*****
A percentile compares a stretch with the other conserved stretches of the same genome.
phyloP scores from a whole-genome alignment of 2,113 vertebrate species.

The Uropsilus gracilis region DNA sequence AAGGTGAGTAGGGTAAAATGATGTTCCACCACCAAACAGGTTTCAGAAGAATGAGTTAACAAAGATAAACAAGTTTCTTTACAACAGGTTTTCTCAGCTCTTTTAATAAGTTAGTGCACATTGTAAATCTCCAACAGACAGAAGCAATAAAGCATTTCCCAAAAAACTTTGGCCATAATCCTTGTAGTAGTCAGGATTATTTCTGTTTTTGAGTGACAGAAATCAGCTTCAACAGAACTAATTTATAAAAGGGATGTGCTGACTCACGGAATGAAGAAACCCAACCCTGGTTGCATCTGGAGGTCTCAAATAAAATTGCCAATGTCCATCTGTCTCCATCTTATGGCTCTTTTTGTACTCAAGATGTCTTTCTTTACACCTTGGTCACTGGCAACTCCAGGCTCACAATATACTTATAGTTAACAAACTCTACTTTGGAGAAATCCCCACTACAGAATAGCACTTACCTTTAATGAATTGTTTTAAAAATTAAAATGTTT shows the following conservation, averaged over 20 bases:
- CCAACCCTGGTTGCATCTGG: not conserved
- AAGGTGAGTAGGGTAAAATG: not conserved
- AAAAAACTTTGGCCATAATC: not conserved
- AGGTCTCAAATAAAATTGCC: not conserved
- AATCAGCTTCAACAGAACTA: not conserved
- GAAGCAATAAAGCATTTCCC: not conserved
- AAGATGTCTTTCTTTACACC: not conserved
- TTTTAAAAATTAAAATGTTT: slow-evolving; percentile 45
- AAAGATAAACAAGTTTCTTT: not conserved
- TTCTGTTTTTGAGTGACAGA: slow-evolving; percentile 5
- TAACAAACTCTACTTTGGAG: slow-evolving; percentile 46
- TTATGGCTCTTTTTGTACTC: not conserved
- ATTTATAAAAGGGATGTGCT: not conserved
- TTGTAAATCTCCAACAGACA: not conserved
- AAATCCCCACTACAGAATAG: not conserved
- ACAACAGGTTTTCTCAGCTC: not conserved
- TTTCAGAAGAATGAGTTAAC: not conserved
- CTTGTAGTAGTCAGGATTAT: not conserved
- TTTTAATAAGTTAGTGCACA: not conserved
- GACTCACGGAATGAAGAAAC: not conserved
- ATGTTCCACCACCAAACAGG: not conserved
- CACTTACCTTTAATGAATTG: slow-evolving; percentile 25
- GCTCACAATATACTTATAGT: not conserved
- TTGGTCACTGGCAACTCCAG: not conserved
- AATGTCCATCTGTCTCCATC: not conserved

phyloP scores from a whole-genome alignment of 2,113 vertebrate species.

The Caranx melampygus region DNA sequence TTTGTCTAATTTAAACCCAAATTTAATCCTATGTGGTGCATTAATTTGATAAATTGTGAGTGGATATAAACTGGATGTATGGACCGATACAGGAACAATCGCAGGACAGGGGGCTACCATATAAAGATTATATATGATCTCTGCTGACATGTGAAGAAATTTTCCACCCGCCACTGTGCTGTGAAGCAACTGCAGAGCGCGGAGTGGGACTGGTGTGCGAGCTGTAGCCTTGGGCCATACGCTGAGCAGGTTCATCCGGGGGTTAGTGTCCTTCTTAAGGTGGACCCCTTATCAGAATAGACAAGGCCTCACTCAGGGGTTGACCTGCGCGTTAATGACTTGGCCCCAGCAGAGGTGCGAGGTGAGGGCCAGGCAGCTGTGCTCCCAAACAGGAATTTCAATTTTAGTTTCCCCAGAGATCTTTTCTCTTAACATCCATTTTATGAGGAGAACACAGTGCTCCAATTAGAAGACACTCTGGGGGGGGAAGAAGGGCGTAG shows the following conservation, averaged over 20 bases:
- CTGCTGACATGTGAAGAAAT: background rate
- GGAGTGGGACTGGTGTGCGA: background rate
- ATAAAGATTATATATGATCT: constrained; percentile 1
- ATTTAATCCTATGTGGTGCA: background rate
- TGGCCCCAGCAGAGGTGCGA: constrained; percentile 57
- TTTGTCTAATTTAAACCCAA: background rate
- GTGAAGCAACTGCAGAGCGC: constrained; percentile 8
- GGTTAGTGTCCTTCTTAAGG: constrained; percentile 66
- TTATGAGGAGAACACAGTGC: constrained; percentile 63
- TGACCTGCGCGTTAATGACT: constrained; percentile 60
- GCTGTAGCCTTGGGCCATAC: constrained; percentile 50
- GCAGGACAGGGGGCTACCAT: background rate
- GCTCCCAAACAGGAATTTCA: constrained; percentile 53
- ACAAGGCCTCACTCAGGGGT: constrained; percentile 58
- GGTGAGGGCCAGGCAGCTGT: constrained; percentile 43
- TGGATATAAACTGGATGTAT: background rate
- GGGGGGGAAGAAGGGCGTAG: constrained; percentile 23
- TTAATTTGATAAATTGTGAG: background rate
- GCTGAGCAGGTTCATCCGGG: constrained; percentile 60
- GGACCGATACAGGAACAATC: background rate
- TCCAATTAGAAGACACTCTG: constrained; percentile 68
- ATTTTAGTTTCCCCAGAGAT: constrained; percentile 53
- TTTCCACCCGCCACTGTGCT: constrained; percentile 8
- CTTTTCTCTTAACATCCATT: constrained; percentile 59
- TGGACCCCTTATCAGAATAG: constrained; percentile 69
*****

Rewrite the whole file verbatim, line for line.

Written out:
A percentile compares a stretch with the other conserved stretches of the same genome.
phyloP scores from a whole-genome alignment of 2,113 vertebrate species.

The Uropsilus gracilis region DNA sequence AAGGTGAGTAGGGTAAAATGATGTTCCACCACCAAACAGGTTTCAGAAGAATGAGTTAACAAAGATAAACAAGTTTCTTTACAACAGGTTTTCTCAGCTCTTTTAATAAGTTAGTGCACATTGTAAATCTCCAACAGACAGAAGCAATAAAGCATTTCCCAAAAAACTTTGGCCATAATCCTTGTAGTAGTCAGGATTATTTCTGTTTTTGAGTGACAGAAATCAGCTTCAACAGAACTAATTTATAAAAGGGATGTGCTGACTCACGGAATGAAGAAACCCAACCCTGGTTGCATCTGGAGGTCTCAAATAAAATTGCCAATGTCCATCTGTCTCCATCTTATGGCTCTTTTTGTACTCAAGATGTCTTTCTTTACACCTTGGTCACTGGCAACTCCAGGCTCACAATATACTTATAGTTAACAAACTCTACTTTGGAGAAATCCCCACTACAGAATAGCACTTACCTTTAATGAATTGTTTTAAAAATTAAAATGTTT shows the following conservation, averaged over 20 bases:
- CCAACCCTGGTTGCATCTGG: not conserved
- AAGGTGAGTAGGGTAAAATG: not conserved
- AAAAAACTTTGGCCATAATC: not conserved
- AGGTCTCAAATAAAATTGCC: not conserved
- AATCAGCTTCAACAGAACTA: not conserved
- GAAGCAATAAAGCATTTCCC: not conserved
- AAGATGTCTTTCTTTACACC: not conserved
- TTTTAAAAATTAAAATGTTT: slow-evolving; percentile 45
- AAAGATAAACAAGTTTCTTT: not conserved
- TTCTGTTTTTGAGTGACAGA: slow-evolving; percentile 5
- TAACAAACTCTACTTTGGAG: slow-evolving; percentile 46
- TTATGGCTCTTTTTGTACTC: not conserved
- ATTTATAAAAGGGATGTGCT: not conserved
- TTGTAAATCTCCAACAGACA: not conserved
- AAATCCCCACTACAGAATAG: not conserved
- ACAACAGGTTTTCTCAGCTC: not conserved
- TTTCAGAAGAATGAGTTAAC: not conserved
- CTTGTAGTAGTCAGGATTAT: not conserved
- TTTTAATAAGTTAGTGCACA: not conserved
- GACTCACGGAATGAAGAAAC: not conserved
- ATGTTCCACCACCAAACAGG: not conserved
- CACTTACCTTTAATGAATTG: slow-evolving; percentile 25
- GCTCACAATATACTTATAGT: not conserved
- TTGGTCACTGGCAACTCCAG: not conserved
- AATGTCCATCTGTCTCCATC: not conserved

phyloP scores from a whole-genome alignment of 2,113 vertebrate species.

The Caranx melampygus region DNA sequence TTTGTCTAATTTAAACCCAAATTTAATCCTATGTGGTGCATTAATTTGATAAATTGTGAGTGGATATAAACTGGATGTATGGACCGATACAGGAACAATCGCAGGACAGGGGGCTACCATATAAAGATTATATATGATCTCTGCTGACATGTGAAGAAATTTTCCACCCGCCACTGTGCTGTGAAGCAACTGCAGAGCGCGGAGTGGGACTGGTGTGCGAGCTGTAGCCTTGGGCCATACGCTGAGCAGGTTCATCCGGGGGTTAGTGTCCTTCTTAAGGTGGACCCCTTATCAGAATAGACAAGGCCTCACTCAGGGGTTGACCTGCGCGTTAATGACTTGGCCCCAGCAGAGGTGCGAGGTGAGGGCCAGGCAGCTGTGCTCCCAAACAGGAATTTCAATTTTAGTTTCCCCAGAGATCTTTTCTCTTAACATCCATTTTATGAGGAGAACACAGTGCTCCAATTAGAAGACACTCTGGGGGGGGAAGAAGGGCGTAG shows the following conservation, averaged over 20 bases:
- CTGCTGACATGTGAAGAAAT: background rate
- GGAGTGGGACTGGTGTGCGA: background rate
- ATAAAGATTATATATGATCT: constrained; percentile 1
- ATTTAATCCTATGTGGTGCA: background rate
- TGGCCCCAGCAGAGGTGCGA: constrained; percentile 57
- TTTGTCTAATTTAAACCCAA: background rate
- GTGAAGCAACTGCAGAGCGC: constrained; percentile 8
- GGTTAGTGTCCTTCTTAAGG: constrained; percentile 66
- TTATGAGGAGAACACAGTGC: constrained; percentile 63
- TGACCTGCGCGTTAATGACT: constrained; percentile 60
- GCTGTAGCCTTGGGCCATAC: constrained; percentile 50
- GCAGGACAGGGGGCTACCAT: background rate
- GCTCCCAAACAGGAATTTCA: constrained; percentile 53
- ACAAGGCCTCACTCAGGGGT: constrained; percentile 58
- GGTGAGGGCCAGGCAGCTGT: constrained; percentile 43
- TGGATATAAACTGGATGTAT: background rate
- GGGGGGGAAGAAGGGCGTAG: constrained; percentile 23
- TTAATTTGATAAATTGTGAG: background rate
- GCTGAGCAGGTTCATCCGGG: constrained; percentile 60
- GGACCGATACAGGAACAATC: background rate
- TCCAATTAGAAGACACTCTG: constrained; percentile 68
- ATTTTAGTTTCCCCAGAGAT: constrained; percentile 53
- TTTCCACCCGCCACTGTGCT: constrained; percentile 8
- CTTTTCTCTTAACATCCATT: constrained; percentile 59
- TGGACCCCTTATCAGAATAG: constrained; percentile 69